Goodlatte defends patent reform bill

House Judiciary Comittee Chairman Bob Goodlate (R-Va.) defended his recently introduced patent reform bill against the criticism it received on Thursday.

Speaking at the American Enterprise Institute, Goodlatte addressed dueling complaints that his bill does too much and too little to fight overly broad patents.

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Patent reform advocates argue that software patents should be susceptible to the same kind of review at the U.S. Patent and Trademark Office (USPTO) that financial service patents are susceptible to under the America Invents Act. 

Pro-patent groups say opening up software patents to further review would weaken intellectual property protections.

“There are some that would like to take” the patent review process and “apply it to every business method patent that is out there,” he said. “There are others who like us to reel that back in.”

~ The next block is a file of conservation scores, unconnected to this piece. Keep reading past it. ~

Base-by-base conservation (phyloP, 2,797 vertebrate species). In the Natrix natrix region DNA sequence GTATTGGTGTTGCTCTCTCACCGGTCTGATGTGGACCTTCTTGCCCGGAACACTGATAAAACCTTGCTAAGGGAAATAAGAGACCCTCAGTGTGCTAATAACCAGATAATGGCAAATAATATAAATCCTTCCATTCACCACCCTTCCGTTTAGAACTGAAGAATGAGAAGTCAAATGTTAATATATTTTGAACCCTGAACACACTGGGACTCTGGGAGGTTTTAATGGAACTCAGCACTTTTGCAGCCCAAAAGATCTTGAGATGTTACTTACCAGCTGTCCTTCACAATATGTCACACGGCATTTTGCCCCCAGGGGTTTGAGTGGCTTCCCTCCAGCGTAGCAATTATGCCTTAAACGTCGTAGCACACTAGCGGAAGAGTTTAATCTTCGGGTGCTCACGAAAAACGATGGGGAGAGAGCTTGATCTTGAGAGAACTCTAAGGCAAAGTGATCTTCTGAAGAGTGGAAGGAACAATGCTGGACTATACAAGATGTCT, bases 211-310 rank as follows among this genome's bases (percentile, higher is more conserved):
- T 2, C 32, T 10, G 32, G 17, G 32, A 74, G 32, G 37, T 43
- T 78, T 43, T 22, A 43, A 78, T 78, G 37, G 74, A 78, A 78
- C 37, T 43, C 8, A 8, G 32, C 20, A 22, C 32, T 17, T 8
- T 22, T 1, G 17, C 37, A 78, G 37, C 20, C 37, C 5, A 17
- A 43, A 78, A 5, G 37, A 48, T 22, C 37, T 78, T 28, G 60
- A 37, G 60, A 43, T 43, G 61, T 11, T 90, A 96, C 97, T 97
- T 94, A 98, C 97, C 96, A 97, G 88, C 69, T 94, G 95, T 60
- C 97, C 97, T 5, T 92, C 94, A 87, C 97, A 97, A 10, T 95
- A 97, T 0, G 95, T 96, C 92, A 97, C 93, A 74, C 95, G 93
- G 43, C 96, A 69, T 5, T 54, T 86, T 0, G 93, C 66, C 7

Rather than taking either approach, “we have actually been very careful” and attempted to solidify what’s already happening at the USPTO, Goodlatte said. “What we have basically done is take the operating procedures being followed by the Patent Office and the court system and codify those.”

Goodlatte also addressed calls for Congress to take on reform of the International Trade Commission (ITC), which plays a major role in patent enforcement.

In a statement on Wednesday applauding Goodlatte for introducing his bill, the ITC Working Group — hich includes Apple, Google and Intel — said Congress should work on reforming the ITC.

“Patent trolls are increasingly using the ITC as a parallel, and sometimes primary, venue for going after businesses operating in the U.S.,” the group said. 

“To effectively stem the tide of patent abuse, Congress must address the abuse that is taking place both in the courts and at the ITC.”

Goodlatte said Thursday that the ITC is “not primarily the jurisdiction of the House Judiciary Committee” so he is “approaching that with a light touch.”

“We very much agree that the ITC involvement in protecting intellectual property needs to be examined,” Goodlatte said, and he is “very open to collaborating with the Ways and Means Committee.”